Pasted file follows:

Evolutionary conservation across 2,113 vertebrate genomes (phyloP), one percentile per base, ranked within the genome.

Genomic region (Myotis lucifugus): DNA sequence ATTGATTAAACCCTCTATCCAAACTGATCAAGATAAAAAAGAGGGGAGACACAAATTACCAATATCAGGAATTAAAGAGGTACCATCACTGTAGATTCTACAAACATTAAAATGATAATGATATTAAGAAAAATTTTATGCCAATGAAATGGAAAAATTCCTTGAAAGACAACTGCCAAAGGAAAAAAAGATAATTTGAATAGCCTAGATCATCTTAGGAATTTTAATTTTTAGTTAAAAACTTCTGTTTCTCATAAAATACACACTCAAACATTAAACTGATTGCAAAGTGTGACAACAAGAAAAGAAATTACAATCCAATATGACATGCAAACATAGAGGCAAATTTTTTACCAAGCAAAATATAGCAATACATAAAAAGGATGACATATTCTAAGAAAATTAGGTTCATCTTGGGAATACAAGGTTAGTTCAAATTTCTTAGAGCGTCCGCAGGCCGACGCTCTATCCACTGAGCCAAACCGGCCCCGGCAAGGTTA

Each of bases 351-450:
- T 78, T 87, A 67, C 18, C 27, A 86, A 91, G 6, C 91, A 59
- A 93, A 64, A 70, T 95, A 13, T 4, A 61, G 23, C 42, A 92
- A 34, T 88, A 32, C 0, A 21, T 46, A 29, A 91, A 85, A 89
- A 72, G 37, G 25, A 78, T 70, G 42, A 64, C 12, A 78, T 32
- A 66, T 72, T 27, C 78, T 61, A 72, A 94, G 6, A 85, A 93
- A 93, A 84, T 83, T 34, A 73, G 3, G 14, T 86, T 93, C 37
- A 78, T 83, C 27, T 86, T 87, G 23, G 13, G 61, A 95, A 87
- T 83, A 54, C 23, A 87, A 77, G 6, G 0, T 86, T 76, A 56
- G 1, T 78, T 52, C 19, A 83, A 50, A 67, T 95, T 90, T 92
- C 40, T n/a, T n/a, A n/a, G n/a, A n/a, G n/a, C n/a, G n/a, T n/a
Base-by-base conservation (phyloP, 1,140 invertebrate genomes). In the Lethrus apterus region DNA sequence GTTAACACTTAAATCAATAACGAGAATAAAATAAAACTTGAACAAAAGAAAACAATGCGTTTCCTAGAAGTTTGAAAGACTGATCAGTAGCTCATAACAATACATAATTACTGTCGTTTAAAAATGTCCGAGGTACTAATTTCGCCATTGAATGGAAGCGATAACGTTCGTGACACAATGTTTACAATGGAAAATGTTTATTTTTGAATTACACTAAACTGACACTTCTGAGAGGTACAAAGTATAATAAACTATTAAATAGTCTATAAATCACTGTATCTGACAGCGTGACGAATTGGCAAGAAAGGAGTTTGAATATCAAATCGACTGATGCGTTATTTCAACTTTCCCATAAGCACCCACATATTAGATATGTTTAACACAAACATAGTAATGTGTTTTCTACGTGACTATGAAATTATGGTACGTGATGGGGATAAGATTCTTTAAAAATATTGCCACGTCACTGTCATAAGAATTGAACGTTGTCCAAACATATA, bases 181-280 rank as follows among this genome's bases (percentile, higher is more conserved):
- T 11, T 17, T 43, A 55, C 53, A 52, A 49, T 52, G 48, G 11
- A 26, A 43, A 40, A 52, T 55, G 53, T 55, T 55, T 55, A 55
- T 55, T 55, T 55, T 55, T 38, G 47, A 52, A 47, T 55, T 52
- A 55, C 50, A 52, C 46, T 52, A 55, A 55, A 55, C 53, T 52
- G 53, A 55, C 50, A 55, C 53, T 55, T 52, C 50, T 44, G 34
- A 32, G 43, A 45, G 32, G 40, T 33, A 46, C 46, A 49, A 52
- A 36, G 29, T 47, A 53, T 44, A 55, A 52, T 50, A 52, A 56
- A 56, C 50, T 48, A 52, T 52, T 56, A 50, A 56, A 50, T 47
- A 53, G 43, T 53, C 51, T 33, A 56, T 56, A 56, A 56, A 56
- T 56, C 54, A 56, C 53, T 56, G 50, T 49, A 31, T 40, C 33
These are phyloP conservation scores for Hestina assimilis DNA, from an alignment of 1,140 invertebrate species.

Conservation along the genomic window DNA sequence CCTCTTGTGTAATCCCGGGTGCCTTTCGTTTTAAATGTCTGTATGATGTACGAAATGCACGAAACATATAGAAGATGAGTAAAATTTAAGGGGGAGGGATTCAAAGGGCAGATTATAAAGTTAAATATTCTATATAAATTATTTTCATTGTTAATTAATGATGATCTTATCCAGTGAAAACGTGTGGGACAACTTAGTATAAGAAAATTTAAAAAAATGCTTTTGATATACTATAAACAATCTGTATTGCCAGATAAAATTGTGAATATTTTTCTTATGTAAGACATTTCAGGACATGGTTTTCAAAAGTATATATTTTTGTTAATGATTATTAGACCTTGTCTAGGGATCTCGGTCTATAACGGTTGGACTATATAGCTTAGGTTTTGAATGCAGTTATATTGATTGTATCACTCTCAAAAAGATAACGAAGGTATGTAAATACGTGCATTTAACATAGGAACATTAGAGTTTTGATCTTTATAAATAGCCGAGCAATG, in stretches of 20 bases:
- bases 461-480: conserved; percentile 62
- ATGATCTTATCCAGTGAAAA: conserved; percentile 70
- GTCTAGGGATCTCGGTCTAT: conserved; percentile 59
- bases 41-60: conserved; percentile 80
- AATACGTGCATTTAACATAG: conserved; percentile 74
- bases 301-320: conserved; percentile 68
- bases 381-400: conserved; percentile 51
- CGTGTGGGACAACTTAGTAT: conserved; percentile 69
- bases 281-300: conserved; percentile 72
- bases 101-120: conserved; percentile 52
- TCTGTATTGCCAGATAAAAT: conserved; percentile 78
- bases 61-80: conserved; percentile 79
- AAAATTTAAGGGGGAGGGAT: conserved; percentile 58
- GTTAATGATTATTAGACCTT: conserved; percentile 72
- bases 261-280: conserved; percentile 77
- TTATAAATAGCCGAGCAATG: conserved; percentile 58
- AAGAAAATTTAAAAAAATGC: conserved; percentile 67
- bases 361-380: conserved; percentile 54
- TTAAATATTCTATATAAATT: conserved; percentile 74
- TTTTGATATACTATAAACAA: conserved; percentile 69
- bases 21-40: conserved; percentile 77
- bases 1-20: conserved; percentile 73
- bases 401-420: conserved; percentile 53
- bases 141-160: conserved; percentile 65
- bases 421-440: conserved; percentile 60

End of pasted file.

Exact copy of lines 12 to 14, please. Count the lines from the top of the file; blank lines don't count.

- G 1, T 78, T 52, C 19, A 83, A 50, A 67, T 95, T 90, T 92
- C 40, T n/a, T n/a, A n/a, G n/a, A n/a, G n/a, C n/a, G n/a, T n/a
Base-by-base conservation (phyloP, 1,140 invertebrate genomes). In the Lethrus apterus region DNA sequence GTTAACACTTAAATCAATAACGAGAATAAAATAAAACTTGAACAAAAGAAAACAATGCGTTTCCTAGAAGTTTGAAAGACTGATCAGTAGCTCATAACAATACATAATTACTGTCGTTTAAAAATGTCCGAGGTACTAATTTCGCCATTGAATGGAAGCGATAACGTTCGTGACACAATGTTTACAATGGAAAATGTTTATTTTTGAATTACACTAAACTGACACTTCTGAGAGGTACAAAGTATAATAAACTATTAAATAGTCTATAAATCACTGTATCTGACAGCGTGACGAATTGGCAAGAAAGGAGTTTGAATATCAAATCGACTGATGCGTTATTTCAACTTTCCCATAAGCACCCACATATTAGATATGTTTAACACAAACATAGTAATGTGTTTTCTACGTGACTATGAAATTATGGTACGTGATGGGGATAAGATTCTTTAAAAATATTGCCACGTCACTGTCATAAGAATTGAACGTTGTCCAAACATATA, bases 181-280 rank as follows among this genome's bases (percentile, higher is more conserved):